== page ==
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Halo: Epitaph – Book Review


Halo Epitaph Book Review
Halo Epitaph Book Review

It only seems like yesterday that I was rocked by the events of Halo 3, a truly epic trilogy that came to a surprisingly satisfying end. However, with the exit of Bungie from Microsoft, Xbox Game Studios formed 343 Industries to carry on the story. Admittedly, I was worried.

Instead, I’m not afraid to say I bloody loved Halo 4. Digging deeper into the Halo lore paid off, and one character in particular stole the show. Nope, not the Master Chief or Cortana, but instead the Forerunner’s mightiest Warrior, The Didact. This legendary figure was awoken from his Cryptum, a colossal stasis chamber which he also used as a method of transportation. 

After an epic battle [Spoiler Alert], The Didact was defeated by the Master Chief and fell victim (quite literally) to his own fearsome technology. The Composer was a device that was capable of transferring organic matter into digital code, and thus could build an army of Prometheans to battle the Flood. 

Such was the effectiveness of The Didact, I originally thought he was going to be the main adversary across the second trilogy of Halo games (or Reclaimer Saga). Sadly, this was not to be the case. However, I’m delighted to say that’s exactly where the Halo: Epitaph book from Titan Books comes in.

Set immediately after that epic encounter, Epitaph picks up the action as the Didact finds himself battle worn, isolated and yet somehow alive. Only a thin spire interrupts the endless desert wasteland which he finds himself in, and provides him with a meagre offering of purpose.

Things start off slow, and shrouded in mystery. Many questions are posed early on as the reader, just like the Didact, is challenged into figuring out what exactly is happening. Interestingly, the narrator is unknown, rather than the story being told from a first person point of view, given Epitaph is a very personal story for the Didact.

It’s evident something very serious has happened to the Didact and refreshing to see a more vulnerable side to the character be explored. He’s portrayed very differently to before, where previously he was much more menacing, one dimensional and seemingly unstoppable. He is a shadow of his former self, and the visceral language used not only describes his physical mutation, but also the extensive mental and emotional injuries he has sustained. This is effective as it will have you wondering just how the Didact survived, and at what cost.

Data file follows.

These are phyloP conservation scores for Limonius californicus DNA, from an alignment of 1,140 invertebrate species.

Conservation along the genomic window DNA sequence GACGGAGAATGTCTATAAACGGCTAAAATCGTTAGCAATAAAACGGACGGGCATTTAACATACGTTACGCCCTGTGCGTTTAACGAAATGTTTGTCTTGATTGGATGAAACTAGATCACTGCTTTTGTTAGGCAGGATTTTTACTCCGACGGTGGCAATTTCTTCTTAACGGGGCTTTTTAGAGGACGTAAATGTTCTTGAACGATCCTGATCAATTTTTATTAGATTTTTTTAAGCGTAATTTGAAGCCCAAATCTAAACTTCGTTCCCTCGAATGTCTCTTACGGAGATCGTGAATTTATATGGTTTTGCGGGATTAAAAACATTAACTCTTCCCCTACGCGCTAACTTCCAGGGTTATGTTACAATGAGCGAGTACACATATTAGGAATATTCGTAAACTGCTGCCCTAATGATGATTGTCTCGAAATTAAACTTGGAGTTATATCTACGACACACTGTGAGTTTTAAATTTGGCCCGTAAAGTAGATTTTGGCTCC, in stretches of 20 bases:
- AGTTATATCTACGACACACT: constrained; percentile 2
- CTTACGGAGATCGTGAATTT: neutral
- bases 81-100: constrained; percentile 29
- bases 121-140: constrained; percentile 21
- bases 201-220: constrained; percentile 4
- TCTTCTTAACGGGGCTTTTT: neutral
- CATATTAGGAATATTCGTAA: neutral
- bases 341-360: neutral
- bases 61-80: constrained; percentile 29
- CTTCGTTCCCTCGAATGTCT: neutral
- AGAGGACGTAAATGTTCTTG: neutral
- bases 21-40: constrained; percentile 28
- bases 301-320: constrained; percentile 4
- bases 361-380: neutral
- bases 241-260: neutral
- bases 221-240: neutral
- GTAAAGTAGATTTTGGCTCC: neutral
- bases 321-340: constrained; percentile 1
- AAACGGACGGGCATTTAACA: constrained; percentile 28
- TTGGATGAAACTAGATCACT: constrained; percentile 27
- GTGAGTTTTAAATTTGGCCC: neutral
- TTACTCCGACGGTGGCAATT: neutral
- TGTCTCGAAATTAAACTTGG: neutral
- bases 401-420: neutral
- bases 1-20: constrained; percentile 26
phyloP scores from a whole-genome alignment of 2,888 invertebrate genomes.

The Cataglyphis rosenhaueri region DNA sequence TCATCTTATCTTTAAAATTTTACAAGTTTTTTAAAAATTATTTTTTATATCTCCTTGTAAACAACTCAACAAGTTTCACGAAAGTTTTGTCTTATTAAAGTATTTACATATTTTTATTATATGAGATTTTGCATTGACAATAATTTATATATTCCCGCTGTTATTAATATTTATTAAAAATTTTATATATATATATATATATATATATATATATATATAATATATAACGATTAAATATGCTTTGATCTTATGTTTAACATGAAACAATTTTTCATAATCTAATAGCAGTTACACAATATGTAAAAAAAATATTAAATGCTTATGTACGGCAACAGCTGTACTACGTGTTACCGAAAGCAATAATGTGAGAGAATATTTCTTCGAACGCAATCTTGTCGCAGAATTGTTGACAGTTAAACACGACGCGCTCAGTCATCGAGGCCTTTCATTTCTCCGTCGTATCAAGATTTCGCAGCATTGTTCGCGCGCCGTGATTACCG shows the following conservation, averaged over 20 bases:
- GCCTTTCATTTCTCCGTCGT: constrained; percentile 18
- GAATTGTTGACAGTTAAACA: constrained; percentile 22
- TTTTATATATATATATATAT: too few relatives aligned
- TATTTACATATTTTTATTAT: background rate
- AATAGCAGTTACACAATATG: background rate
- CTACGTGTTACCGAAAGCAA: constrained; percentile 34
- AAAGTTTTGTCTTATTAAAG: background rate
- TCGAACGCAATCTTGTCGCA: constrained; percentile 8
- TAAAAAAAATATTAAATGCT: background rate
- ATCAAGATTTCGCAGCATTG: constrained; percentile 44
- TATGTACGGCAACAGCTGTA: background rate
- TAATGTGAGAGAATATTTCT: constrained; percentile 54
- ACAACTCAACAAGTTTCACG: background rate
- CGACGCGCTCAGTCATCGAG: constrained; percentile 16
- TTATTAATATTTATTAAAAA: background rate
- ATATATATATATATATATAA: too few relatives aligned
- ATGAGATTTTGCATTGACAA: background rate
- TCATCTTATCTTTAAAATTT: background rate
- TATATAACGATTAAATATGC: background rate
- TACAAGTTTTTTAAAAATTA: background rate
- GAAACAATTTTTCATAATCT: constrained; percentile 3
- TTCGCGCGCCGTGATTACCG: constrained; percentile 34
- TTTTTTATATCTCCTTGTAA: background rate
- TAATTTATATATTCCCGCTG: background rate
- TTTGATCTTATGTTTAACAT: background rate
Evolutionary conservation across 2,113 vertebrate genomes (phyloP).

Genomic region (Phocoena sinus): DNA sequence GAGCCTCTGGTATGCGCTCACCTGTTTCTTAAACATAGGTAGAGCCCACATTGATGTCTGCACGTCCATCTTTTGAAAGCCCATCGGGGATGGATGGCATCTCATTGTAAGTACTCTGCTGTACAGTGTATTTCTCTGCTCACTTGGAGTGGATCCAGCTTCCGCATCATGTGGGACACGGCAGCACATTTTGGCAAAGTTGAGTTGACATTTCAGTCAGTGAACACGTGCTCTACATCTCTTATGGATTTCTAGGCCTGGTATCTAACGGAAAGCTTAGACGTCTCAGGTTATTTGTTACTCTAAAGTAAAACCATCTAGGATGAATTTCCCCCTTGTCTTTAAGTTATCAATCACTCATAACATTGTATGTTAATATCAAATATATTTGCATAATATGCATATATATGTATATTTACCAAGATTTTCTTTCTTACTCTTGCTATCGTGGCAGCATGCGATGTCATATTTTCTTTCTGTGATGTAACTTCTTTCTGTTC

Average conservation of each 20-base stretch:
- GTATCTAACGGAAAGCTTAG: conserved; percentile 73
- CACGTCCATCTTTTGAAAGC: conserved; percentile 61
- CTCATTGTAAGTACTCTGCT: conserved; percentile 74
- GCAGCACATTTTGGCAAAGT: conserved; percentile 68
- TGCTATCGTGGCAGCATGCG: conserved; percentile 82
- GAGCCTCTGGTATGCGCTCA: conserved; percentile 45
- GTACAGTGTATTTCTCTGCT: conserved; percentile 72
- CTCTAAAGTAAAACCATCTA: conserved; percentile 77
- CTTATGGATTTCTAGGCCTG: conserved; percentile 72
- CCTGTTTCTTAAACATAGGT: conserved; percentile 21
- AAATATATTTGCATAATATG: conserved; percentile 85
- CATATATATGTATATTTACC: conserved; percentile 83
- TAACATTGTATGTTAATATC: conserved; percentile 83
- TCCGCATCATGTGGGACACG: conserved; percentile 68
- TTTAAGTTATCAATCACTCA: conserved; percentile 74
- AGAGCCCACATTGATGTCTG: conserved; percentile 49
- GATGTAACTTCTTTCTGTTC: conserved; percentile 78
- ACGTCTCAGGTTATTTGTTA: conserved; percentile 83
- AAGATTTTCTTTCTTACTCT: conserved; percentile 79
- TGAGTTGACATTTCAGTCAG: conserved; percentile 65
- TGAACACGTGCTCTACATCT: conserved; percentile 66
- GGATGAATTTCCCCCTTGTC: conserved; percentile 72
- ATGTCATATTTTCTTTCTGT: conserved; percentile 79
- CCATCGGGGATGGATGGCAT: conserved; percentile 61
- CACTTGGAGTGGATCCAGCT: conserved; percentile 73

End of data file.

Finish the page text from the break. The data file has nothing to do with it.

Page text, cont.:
The author, Kelly Gay, does a wonderful job of not only showing off unseen facets of the character, but exploring his long and complicated history. Like any of us, relationships, events and beliefs have shaped him to be who he is, but in Epitaph the Didact is gifted with hindsight, as his once stalwart beliefs are fundamentally challenged. Not only this, but his journey through the Domain makes him ask questions of himself, and his actions. Many characters return from both the main games and the Didact’s personal past, telling a story that in ways is contained, but also very much affects the world the former warrior was cast from.

This is told through the use of flashbacks, as well as fragmented memories. Thankfully, it’s fairly easy to keep track of the sequence of events, but this definitely slows down the pace of the storytelling which, whilst intentional, may not be to everyone’s liking.

There’s quite a bit of back and forth in terms of physical travel too in Halo: Epitaph, and admittedly not an awful lot of action for a Halo story. However, in a tale such as this less is definitely more, as a greater proportion of time is given to providing deep insights into what makes the tragically underused character tick. The Didact is more complex than you may have thought.

He has a strong supporting cast around him, albeit with one glaring omission. Again, for me this choice works well and allows space for the story to be told. Gay balances this with linking the narrative to the events in the main games very well indeed, it all slots together neatly as far as I could tell. These reference points also help to make it much easier to place the events in the timeline, given they are taking place on a different plane of existence most of the time.

Despite not matching the breakneck pace of the games, Halo: Epitaph is a fitting tribute to one of the best characters from the Reclaimer Saga. This is exactly how an extended universe should link into its core series. So much so that as soon as I finished the last chapter, I immediately went to boot up Halo 4 again. 

Huge thanks go out to Titan Books for providing a copy of Halo: Epitaph for review. Want to read the book for yourself? Expect to pay £9.99 from Titan Books direct.

Darren Edwards
Darren Edwards
I have been playing games since a very early age, thanks to my Dad's encouragement. I've been an Xbox gamer since the very beginning, the Master Chief is to thank for that. I'm also a big Nintendo geek, and my other half is a PlayStation nut. I'll play pretty much anything in any genre (although FIFA and COD maybe pushing it).
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